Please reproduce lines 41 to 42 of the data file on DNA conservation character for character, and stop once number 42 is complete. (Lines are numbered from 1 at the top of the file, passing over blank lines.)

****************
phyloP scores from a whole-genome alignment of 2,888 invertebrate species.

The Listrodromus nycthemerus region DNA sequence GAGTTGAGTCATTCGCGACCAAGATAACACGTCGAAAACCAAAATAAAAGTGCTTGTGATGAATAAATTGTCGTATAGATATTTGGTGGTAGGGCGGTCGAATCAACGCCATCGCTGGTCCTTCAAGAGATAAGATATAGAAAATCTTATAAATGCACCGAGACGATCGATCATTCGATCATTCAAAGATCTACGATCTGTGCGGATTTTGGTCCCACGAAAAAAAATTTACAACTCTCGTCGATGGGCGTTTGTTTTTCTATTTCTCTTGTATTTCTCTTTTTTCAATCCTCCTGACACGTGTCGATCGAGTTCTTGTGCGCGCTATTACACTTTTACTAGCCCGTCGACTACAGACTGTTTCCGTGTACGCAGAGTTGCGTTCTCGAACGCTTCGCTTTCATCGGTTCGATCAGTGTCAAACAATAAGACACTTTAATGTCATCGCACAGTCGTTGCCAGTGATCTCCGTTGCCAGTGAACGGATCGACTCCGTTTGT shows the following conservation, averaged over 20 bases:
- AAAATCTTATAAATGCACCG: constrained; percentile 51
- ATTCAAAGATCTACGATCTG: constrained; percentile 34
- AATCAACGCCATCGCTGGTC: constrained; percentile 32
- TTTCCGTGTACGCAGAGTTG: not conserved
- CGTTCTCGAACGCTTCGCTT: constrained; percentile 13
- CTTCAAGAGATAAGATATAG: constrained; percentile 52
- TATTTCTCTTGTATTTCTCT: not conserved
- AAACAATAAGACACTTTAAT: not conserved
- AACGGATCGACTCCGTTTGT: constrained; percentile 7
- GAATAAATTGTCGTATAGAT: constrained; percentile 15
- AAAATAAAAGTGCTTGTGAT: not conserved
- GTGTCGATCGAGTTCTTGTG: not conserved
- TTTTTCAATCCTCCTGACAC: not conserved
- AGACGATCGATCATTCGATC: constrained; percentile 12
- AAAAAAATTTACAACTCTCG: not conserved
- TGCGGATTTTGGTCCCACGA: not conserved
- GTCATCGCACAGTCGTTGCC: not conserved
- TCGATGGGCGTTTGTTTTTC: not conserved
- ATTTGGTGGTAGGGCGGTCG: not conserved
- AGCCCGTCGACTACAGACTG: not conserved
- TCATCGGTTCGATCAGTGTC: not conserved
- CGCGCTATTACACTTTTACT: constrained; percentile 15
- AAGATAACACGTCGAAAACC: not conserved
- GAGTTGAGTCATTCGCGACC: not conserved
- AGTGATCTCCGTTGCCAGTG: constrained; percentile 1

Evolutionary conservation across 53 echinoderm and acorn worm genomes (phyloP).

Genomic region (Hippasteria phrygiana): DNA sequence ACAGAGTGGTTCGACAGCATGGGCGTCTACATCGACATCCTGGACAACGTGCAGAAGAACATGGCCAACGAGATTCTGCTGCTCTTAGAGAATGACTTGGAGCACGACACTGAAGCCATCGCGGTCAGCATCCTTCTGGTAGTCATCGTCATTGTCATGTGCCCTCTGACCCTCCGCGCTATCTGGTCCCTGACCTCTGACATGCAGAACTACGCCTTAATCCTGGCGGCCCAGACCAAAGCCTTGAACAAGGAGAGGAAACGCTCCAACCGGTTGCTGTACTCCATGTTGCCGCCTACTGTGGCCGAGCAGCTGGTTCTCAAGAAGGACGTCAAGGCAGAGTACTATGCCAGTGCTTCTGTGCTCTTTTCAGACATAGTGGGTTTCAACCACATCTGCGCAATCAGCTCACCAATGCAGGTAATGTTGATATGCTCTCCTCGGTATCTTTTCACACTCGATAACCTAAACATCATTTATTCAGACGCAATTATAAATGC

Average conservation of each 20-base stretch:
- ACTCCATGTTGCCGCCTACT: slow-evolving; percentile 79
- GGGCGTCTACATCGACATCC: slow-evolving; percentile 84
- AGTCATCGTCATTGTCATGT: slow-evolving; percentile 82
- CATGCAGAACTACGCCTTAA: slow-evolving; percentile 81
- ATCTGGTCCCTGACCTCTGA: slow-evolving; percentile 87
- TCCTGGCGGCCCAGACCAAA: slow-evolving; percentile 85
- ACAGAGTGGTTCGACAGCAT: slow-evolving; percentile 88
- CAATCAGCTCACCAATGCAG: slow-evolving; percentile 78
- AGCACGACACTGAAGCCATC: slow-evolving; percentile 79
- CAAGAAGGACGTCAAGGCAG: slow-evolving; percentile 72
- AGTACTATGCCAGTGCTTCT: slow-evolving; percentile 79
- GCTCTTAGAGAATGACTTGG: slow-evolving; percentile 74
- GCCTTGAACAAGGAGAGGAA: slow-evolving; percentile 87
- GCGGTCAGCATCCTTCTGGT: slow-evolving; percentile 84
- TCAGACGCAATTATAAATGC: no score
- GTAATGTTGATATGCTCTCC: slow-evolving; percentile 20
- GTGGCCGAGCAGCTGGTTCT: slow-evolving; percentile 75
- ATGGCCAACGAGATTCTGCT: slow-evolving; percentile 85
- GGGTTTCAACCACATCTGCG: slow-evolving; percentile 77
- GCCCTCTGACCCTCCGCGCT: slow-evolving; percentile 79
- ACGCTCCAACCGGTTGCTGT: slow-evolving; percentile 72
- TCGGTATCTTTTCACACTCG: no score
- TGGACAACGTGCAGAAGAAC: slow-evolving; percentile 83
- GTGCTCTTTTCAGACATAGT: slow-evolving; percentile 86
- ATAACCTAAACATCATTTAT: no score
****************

- AGTACTATGCCAGTGCTTCT: slow-evolving; percentile 79
- GCTCTTAGAGAATGACTTGG: slow-evolving; percentile 74